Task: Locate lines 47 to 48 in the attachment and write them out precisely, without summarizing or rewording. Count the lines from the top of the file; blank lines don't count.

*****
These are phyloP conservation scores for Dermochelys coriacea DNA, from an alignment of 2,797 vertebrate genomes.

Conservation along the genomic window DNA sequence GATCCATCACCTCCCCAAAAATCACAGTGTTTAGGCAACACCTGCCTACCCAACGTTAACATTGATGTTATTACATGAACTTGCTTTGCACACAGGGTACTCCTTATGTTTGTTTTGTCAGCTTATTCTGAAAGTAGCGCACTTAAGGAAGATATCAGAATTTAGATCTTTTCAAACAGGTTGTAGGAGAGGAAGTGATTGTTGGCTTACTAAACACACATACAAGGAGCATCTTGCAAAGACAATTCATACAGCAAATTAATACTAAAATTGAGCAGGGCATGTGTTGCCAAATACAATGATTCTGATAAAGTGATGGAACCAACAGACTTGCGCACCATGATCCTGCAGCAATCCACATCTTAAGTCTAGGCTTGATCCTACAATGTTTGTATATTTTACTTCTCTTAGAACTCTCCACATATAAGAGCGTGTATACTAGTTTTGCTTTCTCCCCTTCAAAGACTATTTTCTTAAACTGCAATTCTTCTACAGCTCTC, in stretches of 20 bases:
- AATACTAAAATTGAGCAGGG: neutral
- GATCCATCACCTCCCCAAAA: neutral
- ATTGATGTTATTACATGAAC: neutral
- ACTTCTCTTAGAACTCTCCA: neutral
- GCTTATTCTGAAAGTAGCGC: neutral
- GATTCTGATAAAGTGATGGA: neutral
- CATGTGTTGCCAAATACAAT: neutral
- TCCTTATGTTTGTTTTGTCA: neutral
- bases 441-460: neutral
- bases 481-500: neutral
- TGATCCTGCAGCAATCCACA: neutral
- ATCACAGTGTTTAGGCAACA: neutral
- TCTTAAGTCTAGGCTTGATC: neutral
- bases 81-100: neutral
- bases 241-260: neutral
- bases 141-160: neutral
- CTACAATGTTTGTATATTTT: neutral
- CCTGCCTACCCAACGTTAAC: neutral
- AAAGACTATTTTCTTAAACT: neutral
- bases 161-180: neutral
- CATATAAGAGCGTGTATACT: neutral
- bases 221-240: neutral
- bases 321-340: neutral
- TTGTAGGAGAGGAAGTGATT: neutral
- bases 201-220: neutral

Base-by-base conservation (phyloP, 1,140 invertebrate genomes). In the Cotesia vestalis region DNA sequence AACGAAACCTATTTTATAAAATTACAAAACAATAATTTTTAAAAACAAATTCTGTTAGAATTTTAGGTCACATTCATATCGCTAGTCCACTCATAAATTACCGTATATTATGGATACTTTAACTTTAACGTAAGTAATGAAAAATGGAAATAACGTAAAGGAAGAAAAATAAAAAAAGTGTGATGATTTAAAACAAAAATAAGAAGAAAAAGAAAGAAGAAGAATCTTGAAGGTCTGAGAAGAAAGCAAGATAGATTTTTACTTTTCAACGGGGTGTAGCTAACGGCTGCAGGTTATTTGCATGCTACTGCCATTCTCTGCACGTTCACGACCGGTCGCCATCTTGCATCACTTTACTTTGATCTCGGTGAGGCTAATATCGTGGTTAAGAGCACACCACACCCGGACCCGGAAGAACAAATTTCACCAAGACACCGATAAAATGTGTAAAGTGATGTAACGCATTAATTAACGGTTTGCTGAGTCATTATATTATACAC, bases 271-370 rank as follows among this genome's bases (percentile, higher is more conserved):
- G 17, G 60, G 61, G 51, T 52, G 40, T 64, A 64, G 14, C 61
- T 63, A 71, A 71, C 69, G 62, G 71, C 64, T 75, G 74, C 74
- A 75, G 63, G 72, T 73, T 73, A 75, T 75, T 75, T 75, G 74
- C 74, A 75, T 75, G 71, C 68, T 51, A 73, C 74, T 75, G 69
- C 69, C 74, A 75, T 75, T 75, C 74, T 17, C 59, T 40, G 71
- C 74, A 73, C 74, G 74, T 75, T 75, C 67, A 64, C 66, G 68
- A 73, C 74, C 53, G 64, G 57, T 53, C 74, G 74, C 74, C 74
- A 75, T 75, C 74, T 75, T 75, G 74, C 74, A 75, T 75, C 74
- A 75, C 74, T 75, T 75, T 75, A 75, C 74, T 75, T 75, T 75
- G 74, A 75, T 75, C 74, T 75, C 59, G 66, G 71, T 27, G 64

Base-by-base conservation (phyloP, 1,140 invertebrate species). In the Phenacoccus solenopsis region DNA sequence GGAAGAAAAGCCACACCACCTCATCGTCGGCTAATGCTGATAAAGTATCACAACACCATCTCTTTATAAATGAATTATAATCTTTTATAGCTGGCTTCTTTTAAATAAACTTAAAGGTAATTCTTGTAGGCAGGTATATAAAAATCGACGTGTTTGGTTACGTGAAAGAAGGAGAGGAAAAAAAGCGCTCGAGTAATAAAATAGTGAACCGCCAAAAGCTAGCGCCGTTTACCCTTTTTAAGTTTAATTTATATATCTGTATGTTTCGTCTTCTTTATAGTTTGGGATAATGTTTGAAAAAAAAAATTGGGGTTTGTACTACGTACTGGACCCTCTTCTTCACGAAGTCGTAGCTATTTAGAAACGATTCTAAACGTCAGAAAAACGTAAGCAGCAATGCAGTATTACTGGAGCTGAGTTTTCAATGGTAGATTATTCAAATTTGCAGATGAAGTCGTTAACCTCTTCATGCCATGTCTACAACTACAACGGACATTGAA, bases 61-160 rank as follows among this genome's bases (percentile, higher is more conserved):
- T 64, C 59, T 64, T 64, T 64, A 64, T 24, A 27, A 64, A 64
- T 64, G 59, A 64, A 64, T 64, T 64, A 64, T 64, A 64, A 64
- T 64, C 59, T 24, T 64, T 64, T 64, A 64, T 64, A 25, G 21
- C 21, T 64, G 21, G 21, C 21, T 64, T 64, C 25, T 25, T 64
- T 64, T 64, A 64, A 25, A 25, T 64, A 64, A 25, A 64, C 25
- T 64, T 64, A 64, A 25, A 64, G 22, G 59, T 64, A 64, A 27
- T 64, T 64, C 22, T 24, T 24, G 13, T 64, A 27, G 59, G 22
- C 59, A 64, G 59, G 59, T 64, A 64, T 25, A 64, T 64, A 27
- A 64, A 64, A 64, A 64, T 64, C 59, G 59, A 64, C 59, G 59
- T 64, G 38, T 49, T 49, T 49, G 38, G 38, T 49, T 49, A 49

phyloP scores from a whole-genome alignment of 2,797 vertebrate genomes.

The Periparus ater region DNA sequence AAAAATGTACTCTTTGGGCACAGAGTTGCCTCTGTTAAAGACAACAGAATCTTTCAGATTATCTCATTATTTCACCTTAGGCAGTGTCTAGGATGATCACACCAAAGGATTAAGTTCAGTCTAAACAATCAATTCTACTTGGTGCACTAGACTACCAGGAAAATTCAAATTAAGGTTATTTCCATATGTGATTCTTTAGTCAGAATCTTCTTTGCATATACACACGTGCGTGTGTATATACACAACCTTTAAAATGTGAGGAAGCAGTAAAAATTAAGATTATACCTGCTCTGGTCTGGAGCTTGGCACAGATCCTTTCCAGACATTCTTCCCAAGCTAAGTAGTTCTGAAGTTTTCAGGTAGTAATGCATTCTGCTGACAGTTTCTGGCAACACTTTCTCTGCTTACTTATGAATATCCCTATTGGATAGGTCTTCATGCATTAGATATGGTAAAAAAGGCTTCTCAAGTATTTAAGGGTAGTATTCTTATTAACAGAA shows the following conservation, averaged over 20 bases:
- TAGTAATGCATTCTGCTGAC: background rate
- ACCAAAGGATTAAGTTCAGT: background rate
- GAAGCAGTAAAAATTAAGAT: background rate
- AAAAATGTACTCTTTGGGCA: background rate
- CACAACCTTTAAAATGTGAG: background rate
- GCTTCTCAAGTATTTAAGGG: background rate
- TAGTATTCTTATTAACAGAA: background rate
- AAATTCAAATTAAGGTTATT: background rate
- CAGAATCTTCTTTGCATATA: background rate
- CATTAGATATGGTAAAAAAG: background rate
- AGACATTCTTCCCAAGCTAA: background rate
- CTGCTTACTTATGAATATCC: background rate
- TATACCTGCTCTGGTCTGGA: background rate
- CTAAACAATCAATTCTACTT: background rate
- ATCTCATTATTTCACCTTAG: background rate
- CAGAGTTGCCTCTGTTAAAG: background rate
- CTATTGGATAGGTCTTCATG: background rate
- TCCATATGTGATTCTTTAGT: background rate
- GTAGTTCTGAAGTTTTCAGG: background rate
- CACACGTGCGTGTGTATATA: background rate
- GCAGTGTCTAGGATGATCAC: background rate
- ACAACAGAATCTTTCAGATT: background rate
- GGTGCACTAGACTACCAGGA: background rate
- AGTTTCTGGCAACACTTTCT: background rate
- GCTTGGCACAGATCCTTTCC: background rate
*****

- C 59, A 64, G 59, G 59, T 64, A 64, T 25, A 64, T 64, A 27
- A 64, A 64, A 64, A 64, T 64, C 59, G 59, A 64, C 59, G 59